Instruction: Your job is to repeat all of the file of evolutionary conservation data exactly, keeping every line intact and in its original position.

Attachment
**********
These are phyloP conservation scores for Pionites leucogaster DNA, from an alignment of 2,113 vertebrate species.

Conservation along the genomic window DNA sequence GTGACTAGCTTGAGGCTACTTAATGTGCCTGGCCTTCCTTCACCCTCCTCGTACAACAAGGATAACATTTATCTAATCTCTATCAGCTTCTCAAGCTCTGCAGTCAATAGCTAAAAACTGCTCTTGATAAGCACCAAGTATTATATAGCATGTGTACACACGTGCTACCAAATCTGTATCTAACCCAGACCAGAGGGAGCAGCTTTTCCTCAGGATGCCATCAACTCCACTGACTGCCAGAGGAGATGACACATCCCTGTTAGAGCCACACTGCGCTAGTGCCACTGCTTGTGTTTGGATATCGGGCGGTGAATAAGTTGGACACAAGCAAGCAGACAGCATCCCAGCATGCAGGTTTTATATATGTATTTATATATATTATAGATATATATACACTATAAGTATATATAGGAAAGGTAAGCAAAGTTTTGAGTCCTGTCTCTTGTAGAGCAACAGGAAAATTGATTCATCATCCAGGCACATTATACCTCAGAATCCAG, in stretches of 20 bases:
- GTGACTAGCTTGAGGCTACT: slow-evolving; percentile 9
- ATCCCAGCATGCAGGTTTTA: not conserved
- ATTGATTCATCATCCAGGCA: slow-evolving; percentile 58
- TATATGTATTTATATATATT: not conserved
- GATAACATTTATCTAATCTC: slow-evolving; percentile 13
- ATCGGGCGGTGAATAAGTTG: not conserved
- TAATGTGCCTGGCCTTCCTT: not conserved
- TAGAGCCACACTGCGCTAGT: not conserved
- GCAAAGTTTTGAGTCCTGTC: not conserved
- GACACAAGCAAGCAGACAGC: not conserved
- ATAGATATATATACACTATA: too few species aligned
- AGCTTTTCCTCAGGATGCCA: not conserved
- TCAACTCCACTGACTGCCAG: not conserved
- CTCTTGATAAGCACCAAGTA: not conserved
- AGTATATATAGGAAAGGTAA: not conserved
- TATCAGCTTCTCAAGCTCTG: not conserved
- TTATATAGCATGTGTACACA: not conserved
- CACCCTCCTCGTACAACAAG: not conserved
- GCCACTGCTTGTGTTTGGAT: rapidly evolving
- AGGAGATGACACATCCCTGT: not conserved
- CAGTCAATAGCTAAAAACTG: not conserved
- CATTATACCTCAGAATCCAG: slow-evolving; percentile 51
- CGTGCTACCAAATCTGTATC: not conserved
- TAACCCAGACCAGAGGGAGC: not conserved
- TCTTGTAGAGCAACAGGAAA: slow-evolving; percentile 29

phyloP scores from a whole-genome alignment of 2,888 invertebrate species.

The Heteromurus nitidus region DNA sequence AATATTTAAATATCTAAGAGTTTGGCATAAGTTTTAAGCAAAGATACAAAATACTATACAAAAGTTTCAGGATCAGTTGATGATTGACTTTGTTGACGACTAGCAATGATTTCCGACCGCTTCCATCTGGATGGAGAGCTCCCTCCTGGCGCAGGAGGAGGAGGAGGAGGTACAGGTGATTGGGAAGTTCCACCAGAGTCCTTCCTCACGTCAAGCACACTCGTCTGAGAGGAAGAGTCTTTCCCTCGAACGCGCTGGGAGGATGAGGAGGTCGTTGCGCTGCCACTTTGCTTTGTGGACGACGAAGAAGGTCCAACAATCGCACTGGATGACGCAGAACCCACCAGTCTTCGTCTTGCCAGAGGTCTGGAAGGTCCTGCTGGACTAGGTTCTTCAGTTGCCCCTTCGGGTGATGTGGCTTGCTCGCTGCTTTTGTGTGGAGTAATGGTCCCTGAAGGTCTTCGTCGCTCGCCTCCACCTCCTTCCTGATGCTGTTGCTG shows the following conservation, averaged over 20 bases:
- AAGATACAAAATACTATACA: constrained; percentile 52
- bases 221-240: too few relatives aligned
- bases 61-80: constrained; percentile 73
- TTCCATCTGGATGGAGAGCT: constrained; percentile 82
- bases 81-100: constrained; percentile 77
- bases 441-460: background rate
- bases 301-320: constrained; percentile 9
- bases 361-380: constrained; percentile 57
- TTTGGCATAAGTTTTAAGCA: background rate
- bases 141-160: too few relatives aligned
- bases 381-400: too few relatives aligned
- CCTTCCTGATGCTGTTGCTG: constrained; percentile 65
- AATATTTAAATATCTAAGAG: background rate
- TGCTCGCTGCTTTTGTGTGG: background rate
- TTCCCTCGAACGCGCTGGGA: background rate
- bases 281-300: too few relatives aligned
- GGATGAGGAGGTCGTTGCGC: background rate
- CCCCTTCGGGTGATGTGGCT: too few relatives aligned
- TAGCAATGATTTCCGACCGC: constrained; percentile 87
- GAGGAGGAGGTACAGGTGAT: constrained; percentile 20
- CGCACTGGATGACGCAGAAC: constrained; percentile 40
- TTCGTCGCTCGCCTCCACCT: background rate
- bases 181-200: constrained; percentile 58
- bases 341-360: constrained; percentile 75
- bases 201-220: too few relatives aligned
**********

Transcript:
These are phyloP conservation scores for Pionites leucogaster DNA, from an alignment of 2,113 vertebrate species.

Conservation along the genomic window DNA sequence GTGACTAGCTTGAGGCTACTTAATGTGCCTGGCCTTCCTTCACCCTCCTCGTACAACAAGGATAACATTTATCTAATCTCTATCAGCTTCTCAAGCTCTGCAGTCAATAGCTAAAAACTGCTCTTGATAAGCACCAAGTATTATATAGCATGTGTACACACGTGCTACCAAATCTGTATCTAACCCAGACCAGAGGGAGCAGCTTTTCCTCAGGATGCCATCAACTCCACTGACTGCCAGAGGAGATGACACATCCCTGTTAGAGCCACACTGCGCTAGTGCCACTGCTTGTGTTTGGATATCGGGCGGTGAATAAGTTGGACACAAGCAAGCAGACAGCATCCCAGCATGCAGGTTTTATATATGTATTTATATATATTATAGATATATATACACTATAAGTATATATAGGAAAGGTAAGCAAAGTTTTGAGTCCTGTCTCTTGTAGAGCAACAGGAAAATTGATTCATCATCCAGGCACATTATACCTCAGAATCCAG, in stretches of 20 bases:
- GTGACTAGCTTGAGGCTACT: slow-evolving; percentile 9
- ATCCCAGCATGCAGGTTTTA: not conserved
- ATTGATTCATCATCCAGGCA: slow-evolving; percentile 58
- TATATGTATTTATATATATT: not conserved
- GATAACATTTATCTAATCTC: slow-evolving; percentile 13
- ATCGGGCGGTGAATAAGTTG: not conserved
- TAATGTGCCTGGCCTTCCTT: not conserved
- TAGAGCCACACTGCGCTAGT: not conserved
- GCAAAGTTTTGAGTCCTGTC: not conserved
- GACACAAGCAAGCAGACAGC: not conserved
- ATAGATATATATACACTATA: too few species aligned
- AGCTTTTCCTCAGGATGCCA: not conserved
- TCAACTCCACTGACTGCCAG: not conserved
- CTCTTGATAAGCACCAAGTA: not conserved
- AGTATATATAGGAAAGGTAA: not conserved
- TATCAGCTTCTCAAGCTCTG: not conserved
- TTATATAGCATGTGTACACA: not conserved
- CACCCTCCTCGTACAACAAG: not conserved
- GCCACTGCTTGTGTTTGGAT: rapidly evolving
- AGGAGATGACACATCCCTGT: not conserved
- CAGTCAATAGCTAAAAACTG: not conserved
- CATTATACCTCAGAATCCAG: slow-evolving; percentile 51
- CGTGCTACCAAATCTGTATC: not conserved
- TAACCCAGACCAGAGGGAGC: not conserved
- TCTTGTAGAGCAACAGGAAA: slow-evolving; percentile 29

phyloP scores from a whole-genome alignment of 2,888 invertebrate species.

The Heteromurus nitidus region DNA sequence AATATTTAAATATCTAAGAGTTTGGCATAAGTTTTAAGCAAAGATACAAAATACTATACAAAAGTTTCAGGATCAGTTGATGATTGACTTTGTTGACGACTAGCAATGATTTCCGACCGCTTCCATCTGGATGGAGAGCTCCCTCCTGGCGCAGGAGGAGGAGGAGGAGGTACAGGTGATTGGGAAGTTCCACCAGAGTCCTTCCTCACGTCAAGCACACTCGTCTGAGAGGAAGAGTCTTTCCCTCGAACGCGCTGGGAGGATGAGGAGGTCGTTGCGCTGCCACTTTGCTTTGTGGACGACGAAGAAGGTCCAACAATCGCACTGGATGACGCAGAACCCACCAGTCTTCGTCTTGCCAGAGGTCTGGAAGGTCCTGCTGGACTAGGTTCTTCAGTTGCCCCTTCGGGTGATGTGGCTTGCTCGCTGCTTTTGTGTGGAGTAATGGTCCCTGAAGGTCTTCGTCGCTCGCCTCCACCTCCTTCCTGATGCTGTTGCTG shows the following conservation, averaged over 20 bases:
- AAGATACAAAATACTATACA: constrained; percentile 52
- bases 221-240: too few relatives aligned
- bases 61-80: constrained; percentile 73
- TTCCATCTGGATGGAGAGCT: constrained; percentile 82
- bases 81-100: constrained; percentile 77
- bases 441-460: background rate
- bases 301-320: constrained; percentile 9
- bases 361-380: constrained; percentile 57
- TTTGGCATAAGTTTTAAGCA: background rate
- bases 141-160: too few relatives aligned
- bases 381-400: too few relatives aligned
- CCTTCCTGATGCTGTTGCTG: constrained; percentile 65
- AATATTTAAATATCTAAGAG: background rate
- TGCTCGCTGCTTTTGTGTGG: background rate
- TTCCCTCGAACGCGCTGGGA: background rate
- bases 281-300: too few relatives aligned
- GGATGAGGAGGTCGTTGCGC: background rate
- CCCCTTCGGGTGATGTGGCT: too few relatives aligned
- TAGCAATGATTTCCGACCGC: constrained; percentile 87
- GAGGAGGAGGTACAGGTGAT: constrained; percentile 20
- CGCACTGGATGACGCAGAAC: constrained; percentile 40
- TTCGTCGCTCGCCTCCACCT: background rate
- bases 181-200: constrained; percentile 58
- bases 341-360: constrained; percentile 75
- bases 201-220: too few relatives aligned